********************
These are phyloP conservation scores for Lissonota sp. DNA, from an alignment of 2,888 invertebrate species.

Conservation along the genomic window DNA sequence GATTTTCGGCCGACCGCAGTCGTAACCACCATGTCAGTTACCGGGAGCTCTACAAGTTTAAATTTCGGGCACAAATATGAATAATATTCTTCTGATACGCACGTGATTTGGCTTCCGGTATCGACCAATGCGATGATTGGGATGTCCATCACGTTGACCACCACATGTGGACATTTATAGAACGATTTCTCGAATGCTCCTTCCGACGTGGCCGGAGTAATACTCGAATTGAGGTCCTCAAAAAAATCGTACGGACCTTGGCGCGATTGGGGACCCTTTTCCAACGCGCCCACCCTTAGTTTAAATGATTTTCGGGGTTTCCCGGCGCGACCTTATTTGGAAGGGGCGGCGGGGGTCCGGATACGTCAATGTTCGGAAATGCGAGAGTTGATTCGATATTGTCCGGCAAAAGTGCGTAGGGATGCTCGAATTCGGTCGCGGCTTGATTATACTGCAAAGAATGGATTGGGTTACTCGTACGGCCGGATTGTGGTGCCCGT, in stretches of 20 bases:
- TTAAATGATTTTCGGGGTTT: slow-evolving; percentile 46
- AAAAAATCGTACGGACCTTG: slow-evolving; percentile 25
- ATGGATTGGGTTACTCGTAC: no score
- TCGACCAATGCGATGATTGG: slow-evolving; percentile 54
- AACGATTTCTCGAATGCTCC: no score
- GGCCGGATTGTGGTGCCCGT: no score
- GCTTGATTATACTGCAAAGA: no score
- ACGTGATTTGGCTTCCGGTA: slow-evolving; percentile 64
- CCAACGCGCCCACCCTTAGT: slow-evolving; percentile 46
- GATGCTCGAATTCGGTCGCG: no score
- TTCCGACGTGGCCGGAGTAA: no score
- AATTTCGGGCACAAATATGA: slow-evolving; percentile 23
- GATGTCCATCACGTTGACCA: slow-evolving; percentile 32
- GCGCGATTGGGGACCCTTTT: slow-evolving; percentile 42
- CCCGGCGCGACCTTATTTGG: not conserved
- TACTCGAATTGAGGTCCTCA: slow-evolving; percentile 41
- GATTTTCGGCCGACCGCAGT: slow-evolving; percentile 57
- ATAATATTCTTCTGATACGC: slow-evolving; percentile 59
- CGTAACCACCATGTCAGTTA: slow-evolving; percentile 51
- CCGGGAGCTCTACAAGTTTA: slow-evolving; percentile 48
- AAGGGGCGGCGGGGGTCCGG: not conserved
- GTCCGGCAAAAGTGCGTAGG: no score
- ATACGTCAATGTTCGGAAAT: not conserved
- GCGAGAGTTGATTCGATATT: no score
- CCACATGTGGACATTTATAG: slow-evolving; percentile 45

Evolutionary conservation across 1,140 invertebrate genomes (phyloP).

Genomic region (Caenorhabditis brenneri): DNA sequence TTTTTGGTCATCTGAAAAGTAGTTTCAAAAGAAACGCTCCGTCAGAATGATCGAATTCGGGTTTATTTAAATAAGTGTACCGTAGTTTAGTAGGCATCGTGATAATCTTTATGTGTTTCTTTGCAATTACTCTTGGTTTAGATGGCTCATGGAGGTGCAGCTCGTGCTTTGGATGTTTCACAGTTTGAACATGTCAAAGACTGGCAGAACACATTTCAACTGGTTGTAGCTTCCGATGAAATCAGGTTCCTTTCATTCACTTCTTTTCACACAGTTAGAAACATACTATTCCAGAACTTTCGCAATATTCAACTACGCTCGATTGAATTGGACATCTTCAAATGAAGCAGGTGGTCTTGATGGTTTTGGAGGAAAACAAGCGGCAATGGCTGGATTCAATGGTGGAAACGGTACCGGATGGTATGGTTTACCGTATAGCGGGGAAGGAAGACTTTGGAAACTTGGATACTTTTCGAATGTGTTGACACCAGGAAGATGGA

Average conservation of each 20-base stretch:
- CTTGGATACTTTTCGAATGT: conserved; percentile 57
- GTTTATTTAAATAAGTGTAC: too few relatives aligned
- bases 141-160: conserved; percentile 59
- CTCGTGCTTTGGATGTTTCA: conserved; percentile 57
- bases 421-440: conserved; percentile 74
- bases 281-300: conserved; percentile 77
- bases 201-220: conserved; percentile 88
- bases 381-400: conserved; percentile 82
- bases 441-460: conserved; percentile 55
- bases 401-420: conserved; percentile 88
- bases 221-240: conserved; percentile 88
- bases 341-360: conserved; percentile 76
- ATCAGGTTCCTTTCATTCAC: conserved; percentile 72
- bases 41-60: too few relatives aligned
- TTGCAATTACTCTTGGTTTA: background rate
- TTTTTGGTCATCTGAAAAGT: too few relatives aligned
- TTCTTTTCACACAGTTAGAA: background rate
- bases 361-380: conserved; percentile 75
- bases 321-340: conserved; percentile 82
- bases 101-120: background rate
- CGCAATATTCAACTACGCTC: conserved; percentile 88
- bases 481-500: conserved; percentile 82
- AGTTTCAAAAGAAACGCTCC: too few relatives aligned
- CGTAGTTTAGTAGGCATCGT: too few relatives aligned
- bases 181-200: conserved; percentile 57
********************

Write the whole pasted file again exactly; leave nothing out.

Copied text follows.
These are phyloP conservation scores for Lissonota sp. DNA, from an alignment of 2,888 invertebrate species.

Conservation along the genomic window DNA sequence GATTTTCGGCCGACCGCAGTCGTAACCACCATGTCAGTTACCGGGAGCTCTACAAGTTTAAATTTCGGGCACAAATATGAATAATATTCTTCTGATACGCACGTGATTTGGCTTCCGGTATCGACCAATGCGATGATTGGGATGTCCATCACGTTGACCACCACATGTGGACATTTATAGAACGATTTCTCGAATGCTCCTTCCGACGTGGCCGGAGTAATACTCGAATTGAGGTCCTCAAAAAAATCGTACGGACCTTGGCGCGATTGGGGACCCTTTTCCAACGCGCCCACCCTTAGTTTAAATGATTTTCGGGGTTTCCCGGCGCGACCTTATTTGGAAGGGGCGGCGGGGGTCCGGATACGTCAATGTTCGGAAATGCGAGAGTTGATTCGATATTGTCCGGCAAAAGTGCGTAGGGATGCTCGAATTCGGTCGCGGCTTGATTATACTGCAAAGAATGGATTGGGTTACTCGTACGGCCGGATTGTGGTGCCCGT, in stretches of 20 bases:
- TTAAATGATTTTCGGGGTTT: slow-evolving; percentile 46
- AAAAAATCGTACGGACCTTG: slow-evolving; percentile 25
- ATGGATTGGGTTACTCGTAC: no score
- TCGACCAATGCGATGATTGG: slow-evolving; percentile 54
- AACGATTTCTCGAATGCTCC: no score
- GGCCGGATTGTGGTGCCCGT: no score
- GCTTGATTATACTGCAAAGA: no score
- ACGTGATTTGGCTTCCGGTA: slow-evolving; percentile 64
- CCAACGCGCCCACCCTTAGT: slow-evolving; percentile 46
- GATGCTCGAATTCGGTCGCG: no score
- TTCCGACGTGGCCGGAGTAA: no score
- AATTTCGGGCACAAATATGA: slow-evolving; percentile 23
- GATGTCCATCACGTTGACCA: slow-evolving; percentile 32
- GCGCGATTGGGGACCCTTTT: slow-evolving; percentile 42
- CCCGGCGCGACCTTATTTGG: not conserved
- TACTCGAATTGAGGTCCTCA: slow-evolving; percentile 41
- GATTTTCGGCCGACCGCAGT: slow-evolving; percentile 57
- ATAATATTCTTCTGATACGC: slow-evolving; percentile 59
- CGTAACCACCATGTCAGTTA: slow-evolving; percentile 51
- CCGGGAGCTCTACAAGTTTA: slow-evolving; percentile 48
- AAGGGGCGGCGGGGGTCCGG: not conserved
- GTCCGGCAAAAGTGCGTAGG: no score
- ATACGTCAATGTTCGGAAAT: not conserved
- GCGAGAGTTGATTCGATATT: no score
- CCACATGTGGACATTTATAG: slow-evolving; percentile 45

Evolutionary conservation across 1,140 invertebrate genomes (phyloP).

Genomic region (Caenorhabditis brenneri): DNA sequence TTTTTGGTCATCTGAAAAGTAGTTTCAAAAGAAACGCTCCGTCAGAATGATCGAATTCGGGTTTATTTAAATAAGTGTACCGTAGTTTAGTAGGCATCGTGATAATCTTTATGTGTTTCTTTGCAATTACTCTTGGTTTAGATGGCTCATGGAGGTGCAGCTCGTGCTTTGGATGTTTCACAGTTTGAACATGTCAAAGACTGGCAGAACACATTTCAACTGGTTGTAGCTTCCGATGAAATCAGGTTCCTTTCATTCACTTCTTTTCACACAGTTAGAAACATACTATTCCAGAACTTTCGCAATATTCAACTACGCTCGATTGAATTGGACATCTTCAAATGAAGCAGGTGGTCTTGATGGTTTTGGAGGAAAACAAGCGGCAATGGCTGGATTCAATGGTGGAAACGGTACCGGATGGTATGGTTTACCGTATAGCGGGGAAGGAAGACTTTGGAAACTTGGATACTTTTCGAATGTGTTGACACCAGGAAGATGGA

Average conservation of each 20-base stretch:
- CTTGGATACTTTTCGAATGT: conserved; percentile 57
- GTTTATTTAAATAAGTGTAC: too few relatives aligned
- bases 141-160: conserved; percentile 59
- CTCGTGCTTTGGATGTTTCA: conserved; percentile 57
- bases 421-440: conserved; percentile 74
- bases 281-300: conserved; percentile 77
- bases 201-220: conserved; percentile 88
- bases 381-400: conserved; percentile 82
- bases 441-460: conserved; percentile 55
- bases 401-420: conserved; percentile 88
- bases 221-240: conserved; percentile 88
- bases 341-360: conserved; percentile 76
- ATCAGGTTCCTTTCATTCAC: conserved; percentile 72
- bases 41-60: too few relatives aligned
- TTGCAATTACTCTTGGTTTA: background rate
- TTTTTGGTCATCTGAAAAGT: too few relatives aligned
- TTCTTTTCACACAGTTAGAA: background rate
- bases 361-380: conserved; percentile 75
- bases 321-340: conserved; percentile 82
- bases 101-120: background rate
- CGCAATATTCAACTACGCTC: conserved; percentile 88
- bases 481-500: conserved; percentile 82
- AGTTTCAAAAGAAACGCTCC: too few relatives aligned
- CGTAGTTTAGTAGGCATCGT: too few relatives aligned
- bases 181-200: conserved; percentile 57